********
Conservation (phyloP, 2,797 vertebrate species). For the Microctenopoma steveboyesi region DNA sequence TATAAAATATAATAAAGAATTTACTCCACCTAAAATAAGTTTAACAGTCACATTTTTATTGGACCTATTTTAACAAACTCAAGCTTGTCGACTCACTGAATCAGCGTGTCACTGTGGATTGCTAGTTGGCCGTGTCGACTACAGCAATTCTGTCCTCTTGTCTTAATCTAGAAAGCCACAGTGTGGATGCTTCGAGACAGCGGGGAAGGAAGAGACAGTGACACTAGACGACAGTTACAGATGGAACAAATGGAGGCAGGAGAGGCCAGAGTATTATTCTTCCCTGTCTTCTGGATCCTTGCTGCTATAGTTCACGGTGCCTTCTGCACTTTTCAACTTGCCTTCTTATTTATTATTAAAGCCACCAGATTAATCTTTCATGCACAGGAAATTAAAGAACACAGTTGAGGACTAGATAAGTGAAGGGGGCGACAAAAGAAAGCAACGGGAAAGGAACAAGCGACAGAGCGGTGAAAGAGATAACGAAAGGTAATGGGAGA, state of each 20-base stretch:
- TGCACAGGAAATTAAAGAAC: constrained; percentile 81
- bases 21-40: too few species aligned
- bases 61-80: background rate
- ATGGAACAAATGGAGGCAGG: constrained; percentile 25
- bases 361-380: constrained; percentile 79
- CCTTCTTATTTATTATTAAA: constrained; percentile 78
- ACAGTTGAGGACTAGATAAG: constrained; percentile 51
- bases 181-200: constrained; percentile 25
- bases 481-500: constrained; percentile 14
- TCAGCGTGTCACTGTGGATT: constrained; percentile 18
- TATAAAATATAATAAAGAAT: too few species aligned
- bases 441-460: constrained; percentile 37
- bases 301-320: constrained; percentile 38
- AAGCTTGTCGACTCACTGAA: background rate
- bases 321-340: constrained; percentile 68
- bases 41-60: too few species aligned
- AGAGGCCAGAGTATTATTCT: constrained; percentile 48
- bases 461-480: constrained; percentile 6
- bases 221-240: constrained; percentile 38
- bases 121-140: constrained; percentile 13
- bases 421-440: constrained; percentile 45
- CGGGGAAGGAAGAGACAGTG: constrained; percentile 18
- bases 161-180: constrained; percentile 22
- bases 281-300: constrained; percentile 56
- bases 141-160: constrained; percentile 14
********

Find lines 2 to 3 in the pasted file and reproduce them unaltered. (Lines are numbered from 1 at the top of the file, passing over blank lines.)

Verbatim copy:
- TGCACAGGAAATTAAAGAAC: constrained; percentile 81
- bases 21-40: too few species aligned